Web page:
How different it is these days.


You only have to spend a mere 5 minutes online, using your favourite search engine, to find out a plethora of information about who your competitors are, how they are marketing themselves and what’s being said about them – good and bad. (As an example of how much people are prepared to share just check out this blog post from Melbourne recruiter LAUNCHTWO People)


You can subscribe to or access (mostly for free) any number of recruitment-specific blogs and newsletters. The number of independent recruitment trainers is now in double figures and the options of conferences, workshops, webinars and networking events are numerous and frequent.


The practice of agencies undertaking market research on themselves and their competitors, was not unknown in the 1990s but compared to 2010 it was very expensive and time consuming.


The evolution in the availability of, access to and cost of, information about recruitment practices and competitors should mean that out-dated recruitment practices or acting and sounding like competitors, is the exception rather than the rule in the recruitment industry.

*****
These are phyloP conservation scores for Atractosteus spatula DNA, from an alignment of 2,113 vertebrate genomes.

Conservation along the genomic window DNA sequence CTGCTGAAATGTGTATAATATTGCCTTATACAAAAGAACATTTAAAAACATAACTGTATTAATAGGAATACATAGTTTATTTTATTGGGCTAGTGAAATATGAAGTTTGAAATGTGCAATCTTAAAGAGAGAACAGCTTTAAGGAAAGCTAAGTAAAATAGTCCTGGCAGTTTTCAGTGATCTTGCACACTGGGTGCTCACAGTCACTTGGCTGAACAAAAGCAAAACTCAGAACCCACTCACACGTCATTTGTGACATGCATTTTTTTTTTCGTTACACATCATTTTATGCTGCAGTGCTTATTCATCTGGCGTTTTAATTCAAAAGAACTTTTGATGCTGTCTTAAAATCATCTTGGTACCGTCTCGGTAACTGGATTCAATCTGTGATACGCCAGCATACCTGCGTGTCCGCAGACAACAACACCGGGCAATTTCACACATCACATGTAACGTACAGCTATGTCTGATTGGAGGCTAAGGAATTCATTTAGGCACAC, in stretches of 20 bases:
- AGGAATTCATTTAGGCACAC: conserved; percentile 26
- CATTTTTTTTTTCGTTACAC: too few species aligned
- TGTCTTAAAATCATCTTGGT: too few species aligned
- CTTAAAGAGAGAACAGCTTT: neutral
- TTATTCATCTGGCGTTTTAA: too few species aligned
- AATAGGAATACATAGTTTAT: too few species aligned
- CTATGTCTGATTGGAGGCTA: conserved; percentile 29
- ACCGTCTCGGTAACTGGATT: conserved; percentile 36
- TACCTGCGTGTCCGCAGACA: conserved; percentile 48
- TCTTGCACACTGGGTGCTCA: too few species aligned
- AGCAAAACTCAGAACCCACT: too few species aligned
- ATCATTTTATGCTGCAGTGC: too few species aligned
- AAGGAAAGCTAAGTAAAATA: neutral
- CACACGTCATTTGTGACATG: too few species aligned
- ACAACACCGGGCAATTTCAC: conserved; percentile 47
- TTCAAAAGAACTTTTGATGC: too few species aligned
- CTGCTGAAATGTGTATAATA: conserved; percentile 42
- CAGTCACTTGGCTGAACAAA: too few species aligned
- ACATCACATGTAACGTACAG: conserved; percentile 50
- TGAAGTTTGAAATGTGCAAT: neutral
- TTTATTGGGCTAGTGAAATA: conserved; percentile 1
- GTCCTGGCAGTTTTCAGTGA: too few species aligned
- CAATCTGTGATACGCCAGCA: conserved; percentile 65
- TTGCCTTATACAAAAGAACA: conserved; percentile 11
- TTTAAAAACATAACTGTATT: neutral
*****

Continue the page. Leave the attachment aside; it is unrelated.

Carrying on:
However the reality is that far from sounding or acting differently, the vast majority of recruitment agencies sound and act the same, and even worse, persist with many long-past-their-use-by-date recruitment techniques and practices.


Here are some of my pet hates that I would love to banish to Pluto, never to return:


1.       Candidate interview ice breakers:  ‘Did you find us ok?’, ‘How’s your day?’ and ‘How’s the weather outside? Is it still sunny/rainy/windy/cold/cloudy etc?’ are the three excruciating ice-breakers that burst from the lips of every unprepared or lazy recruitment consultant. Is that the best that you can do? Really? How about reading the candidate’s resume and coming up with something much more personal? It’s not that hard, surely?